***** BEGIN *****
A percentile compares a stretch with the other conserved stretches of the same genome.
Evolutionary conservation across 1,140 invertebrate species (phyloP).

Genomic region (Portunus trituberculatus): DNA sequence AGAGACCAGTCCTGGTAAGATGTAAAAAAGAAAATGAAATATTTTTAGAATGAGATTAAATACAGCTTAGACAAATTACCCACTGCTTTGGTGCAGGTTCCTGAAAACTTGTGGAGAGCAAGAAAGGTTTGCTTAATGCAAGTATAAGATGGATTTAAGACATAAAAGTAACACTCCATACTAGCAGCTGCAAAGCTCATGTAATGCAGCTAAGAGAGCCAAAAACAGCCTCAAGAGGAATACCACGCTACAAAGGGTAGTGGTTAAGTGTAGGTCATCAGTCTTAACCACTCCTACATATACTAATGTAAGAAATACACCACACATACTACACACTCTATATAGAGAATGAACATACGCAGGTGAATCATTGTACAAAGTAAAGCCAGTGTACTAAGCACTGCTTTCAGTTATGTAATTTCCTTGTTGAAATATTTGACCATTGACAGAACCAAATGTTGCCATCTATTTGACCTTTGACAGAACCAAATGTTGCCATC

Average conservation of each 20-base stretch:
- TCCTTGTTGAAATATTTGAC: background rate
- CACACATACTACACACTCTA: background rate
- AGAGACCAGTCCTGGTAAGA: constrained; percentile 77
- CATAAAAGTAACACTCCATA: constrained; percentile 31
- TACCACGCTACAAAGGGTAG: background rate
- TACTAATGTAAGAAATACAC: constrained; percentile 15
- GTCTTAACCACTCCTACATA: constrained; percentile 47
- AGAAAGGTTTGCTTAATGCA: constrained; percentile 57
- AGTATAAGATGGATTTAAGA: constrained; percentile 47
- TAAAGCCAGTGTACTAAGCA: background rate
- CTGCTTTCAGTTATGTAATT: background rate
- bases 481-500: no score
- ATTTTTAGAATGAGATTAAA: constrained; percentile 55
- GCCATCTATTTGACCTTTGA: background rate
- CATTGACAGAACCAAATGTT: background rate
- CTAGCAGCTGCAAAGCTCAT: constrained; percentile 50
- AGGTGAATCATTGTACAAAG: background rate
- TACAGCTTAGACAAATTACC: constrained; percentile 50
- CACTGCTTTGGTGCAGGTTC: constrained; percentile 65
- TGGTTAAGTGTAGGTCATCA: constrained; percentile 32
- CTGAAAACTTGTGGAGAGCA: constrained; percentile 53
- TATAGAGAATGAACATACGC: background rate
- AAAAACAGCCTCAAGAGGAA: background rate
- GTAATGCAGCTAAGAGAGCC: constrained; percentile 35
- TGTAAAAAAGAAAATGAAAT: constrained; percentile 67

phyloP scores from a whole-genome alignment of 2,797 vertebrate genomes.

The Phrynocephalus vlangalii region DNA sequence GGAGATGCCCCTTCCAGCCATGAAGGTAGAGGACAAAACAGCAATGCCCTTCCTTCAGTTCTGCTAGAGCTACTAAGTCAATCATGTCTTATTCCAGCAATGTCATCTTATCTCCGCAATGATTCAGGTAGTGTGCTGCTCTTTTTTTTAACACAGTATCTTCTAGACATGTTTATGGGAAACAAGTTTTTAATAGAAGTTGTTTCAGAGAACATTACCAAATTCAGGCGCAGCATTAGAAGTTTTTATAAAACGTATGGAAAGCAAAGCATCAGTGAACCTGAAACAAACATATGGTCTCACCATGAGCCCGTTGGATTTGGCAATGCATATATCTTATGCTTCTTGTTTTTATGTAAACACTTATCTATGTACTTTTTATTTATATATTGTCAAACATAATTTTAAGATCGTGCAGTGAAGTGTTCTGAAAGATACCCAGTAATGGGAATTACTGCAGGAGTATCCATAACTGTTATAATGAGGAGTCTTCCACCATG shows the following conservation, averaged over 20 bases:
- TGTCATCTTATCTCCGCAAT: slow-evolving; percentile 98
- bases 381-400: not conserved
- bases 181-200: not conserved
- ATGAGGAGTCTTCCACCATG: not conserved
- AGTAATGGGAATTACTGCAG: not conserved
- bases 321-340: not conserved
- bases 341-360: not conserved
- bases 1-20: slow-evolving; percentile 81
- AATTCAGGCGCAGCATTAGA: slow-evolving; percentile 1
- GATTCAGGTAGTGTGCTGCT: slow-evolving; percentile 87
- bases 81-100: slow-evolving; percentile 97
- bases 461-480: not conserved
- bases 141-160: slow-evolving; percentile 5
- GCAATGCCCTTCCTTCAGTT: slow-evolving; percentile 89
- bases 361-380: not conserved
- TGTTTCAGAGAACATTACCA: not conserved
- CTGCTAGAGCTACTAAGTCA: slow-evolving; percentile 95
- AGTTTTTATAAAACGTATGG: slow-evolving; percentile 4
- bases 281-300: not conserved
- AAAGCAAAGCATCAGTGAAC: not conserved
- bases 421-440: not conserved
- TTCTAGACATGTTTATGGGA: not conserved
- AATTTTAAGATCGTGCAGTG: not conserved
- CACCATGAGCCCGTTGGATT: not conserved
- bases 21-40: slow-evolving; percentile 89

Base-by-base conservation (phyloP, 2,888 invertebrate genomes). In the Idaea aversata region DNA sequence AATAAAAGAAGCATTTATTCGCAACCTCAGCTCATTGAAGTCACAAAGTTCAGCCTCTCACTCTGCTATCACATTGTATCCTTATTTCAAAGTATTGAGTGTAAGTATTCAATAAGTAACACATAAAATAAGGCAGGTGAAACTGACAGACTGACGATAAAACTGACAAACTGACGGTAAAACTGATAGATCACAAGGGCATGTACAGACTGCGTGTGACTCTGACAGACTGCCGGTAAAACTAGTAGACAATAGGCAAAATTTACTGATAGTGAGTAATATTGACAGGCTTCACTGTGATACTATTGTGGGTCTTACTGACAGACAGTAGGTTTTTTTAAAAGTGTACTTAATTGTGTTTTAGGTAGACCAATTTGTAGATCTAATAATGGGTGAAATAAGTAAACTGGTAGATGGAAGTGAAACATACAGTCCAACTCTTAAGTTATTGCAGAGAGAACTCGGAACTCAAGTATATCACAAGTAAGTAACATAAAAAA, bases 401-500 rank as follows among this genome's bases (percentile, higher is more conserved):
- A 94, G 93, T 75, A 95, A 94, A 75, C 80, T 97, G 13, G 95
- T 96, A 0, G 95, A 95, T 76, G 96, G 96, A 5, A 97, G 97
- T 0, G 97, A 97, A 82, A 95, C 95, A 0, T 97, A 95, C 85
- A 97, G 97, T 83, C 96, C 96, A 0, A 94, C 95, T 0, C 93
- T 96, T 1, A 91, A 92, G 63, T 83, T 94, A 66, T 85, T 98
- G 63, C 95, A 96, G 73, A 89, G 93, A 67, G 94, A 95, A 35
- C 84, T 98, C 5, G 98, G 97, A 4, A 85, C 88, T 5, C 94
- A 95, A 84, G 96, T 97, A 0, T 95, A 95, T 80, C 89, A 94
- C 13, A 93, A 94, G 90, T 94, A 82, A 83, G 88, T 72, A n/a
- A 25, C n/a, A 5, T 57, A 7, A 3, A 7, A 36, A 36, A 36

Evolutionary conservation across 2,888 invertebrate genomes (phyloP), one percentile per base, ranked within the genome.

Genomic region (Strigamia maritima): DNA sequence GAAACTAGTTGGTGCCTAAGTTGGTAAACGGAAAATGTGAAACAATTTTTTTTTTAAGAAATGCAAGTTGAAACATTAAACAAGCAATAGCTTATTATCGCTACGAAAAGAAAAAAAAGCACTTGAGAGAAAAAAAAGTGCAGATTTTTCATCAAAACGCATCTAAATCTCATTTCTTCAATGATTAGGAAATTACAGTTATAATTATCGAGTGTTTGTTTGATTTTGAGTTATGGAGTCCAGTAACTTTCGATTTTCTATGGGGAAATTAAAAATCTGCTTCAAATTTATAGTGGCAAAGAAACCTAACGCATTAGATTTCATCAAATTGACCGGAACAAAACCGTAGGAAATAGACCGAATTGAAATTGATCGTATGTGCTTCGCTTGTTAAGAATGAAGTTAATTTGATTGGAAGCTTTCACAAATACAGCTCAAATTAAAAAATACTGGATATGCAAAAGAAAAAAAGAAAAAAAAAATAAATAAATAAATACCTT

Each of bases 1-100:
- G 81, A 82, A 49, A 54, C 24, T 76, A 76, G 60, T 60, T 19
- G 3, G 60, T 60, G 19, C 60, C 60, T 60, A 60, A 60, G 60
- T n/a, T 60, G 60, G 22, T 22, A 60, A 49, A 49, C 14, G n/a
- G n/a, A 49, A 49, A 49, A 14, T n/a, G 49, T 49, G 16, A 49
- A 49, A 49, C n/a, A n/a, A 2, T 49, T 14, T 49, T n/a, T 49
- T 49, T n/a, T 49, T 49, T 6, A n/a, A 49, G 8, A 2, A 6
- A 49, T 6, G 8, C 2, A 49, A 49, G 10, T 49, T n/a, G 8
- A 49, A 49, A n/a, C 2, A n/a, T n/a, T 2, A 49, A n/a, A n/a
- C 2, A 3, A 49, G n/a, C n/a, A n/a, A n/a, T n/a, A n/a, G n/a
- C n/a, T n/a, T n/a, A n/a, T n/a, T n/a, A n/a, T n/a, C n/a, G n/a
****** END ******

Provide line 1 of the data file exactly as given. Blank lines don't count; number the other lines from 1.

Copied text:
A percentile compares a stretch with the other conserved stretches of the same genome.